Internships help students find their career niche
In the rare instance when something in life happens perfectly as planned, sit back and enjoy that feeling. It doesn’t happen often, so when it does, soak it in.
In a student’s perfect world, every internship would be a springboard directly to a dream job. In the real world of course, an internship may alert a student that some opportunity is not a good fit--or that a different opportunity would fit better, providing valuable growth and knowledge that cannot be taught in any better way than direct experience.
Elyisha Fye, a Paralegal student, found a great fit in her internship with the Department of Community Corrections. But getting there took an on-campus job and an unexpected new understanding.
Elyisha is in her final semester of the NWTC Paralegal program and is completing an internship with the Department of Community Corrections. Her goal following the internship is to transition to a full-time Probation and Parole Agent.
Elyisha initially enrolled in the Paralegal program with the goal of working for the Innocence Project. Her drive to be a Probation and Parole Agent began to surface during her Work-Study position in the Student Support Services office at NWTC. Student Support Services helps students succeed in college by providing non-academic support and access to resources like financial coaching, emergency grants, child care funding, housing assistance and the college food pantry.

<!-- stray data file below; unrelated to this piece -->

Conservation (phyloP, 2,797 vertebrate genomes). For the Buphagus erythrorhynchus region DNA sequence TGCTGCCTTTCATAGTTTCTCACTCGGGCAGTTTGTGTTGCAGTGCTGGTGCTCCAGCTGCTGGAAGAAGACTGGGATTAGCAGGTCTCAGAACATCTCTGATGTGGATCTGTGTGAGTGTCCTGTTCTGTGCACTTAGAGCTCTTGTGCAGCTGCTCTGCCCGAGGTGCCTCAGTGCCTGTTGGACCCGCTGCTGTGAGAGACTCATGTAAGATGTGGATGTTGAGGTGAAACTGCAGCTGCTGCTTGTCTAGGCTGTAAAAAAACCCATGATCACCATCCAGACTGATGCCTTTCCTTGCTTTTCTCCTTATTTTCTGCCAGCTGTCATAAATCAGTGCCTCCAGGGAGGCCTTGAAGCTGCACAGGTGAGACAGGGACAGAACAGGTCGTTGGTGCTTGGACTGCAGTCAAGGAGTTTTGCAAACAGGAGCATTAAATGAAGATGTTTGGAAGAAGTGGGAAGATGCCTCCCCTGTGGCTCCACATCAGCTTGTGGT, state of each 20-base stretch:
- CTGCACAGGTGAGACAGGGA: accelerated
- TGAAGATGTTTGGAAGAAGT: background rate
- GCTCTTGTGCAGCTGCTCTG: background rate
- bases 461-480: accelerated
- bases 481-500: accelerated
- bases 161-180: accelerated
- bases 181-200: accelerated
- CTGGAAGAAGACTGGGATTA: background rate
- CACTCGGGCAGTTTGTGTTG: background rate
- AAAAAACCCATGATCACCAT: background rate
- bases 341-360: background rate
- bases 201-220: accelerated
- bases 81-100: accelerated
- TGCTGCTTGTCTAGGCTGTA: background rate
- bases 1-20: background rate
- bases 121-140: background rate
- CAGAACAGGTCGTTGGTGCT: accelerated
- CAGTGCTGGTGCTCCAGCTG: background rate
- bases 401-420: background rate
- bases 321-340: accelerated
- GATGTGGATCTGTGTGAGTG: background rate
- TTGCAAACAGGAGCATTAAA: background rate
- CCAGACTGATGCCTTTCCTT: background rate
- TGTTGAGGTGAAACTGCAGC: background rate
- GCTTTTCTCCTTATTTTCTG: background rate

In her words, “That’s what cemented everything coming together, working in the Student Support Services office, combined with the work I was doing in my program.”
It is important to note that the perfect world scenario not only CAN change, it WILL change. Internships fall into a category more broadly described as experiential learning, which means exactly what you are guessing. Learning by experience.
When asked how NWTC has helped her reach her goals, Elyisha credits the opportunity for Work-Study in Student Support Services, Paralegal faculty members Beth Pless and Anne Oestreicher, and Internship Coordinator Brad Zima.
Elyisha’s advice for NWTC students regarding internships?
“Just go for it. You have the option of doing a capstone and you have the option of writing a paper, and I know that there are barriers like time and other commitments, but I really think if you have the choice to get into an internship versus the other options, that real-world experience is extremely important. It’s going to let you know if you if you’re going to like what you’re doing or not, more than writing a paper ever would. Even at the beginning of your program, you should start looking at places you could do an internship and start planning. That’s where the most important stuff comes from.”
I couldn’t have said it better myself.
Brad Zima is internship coordinator in NWTC Career Services. He specializes in connecting companies with skilled students to create valuable career and life experiences.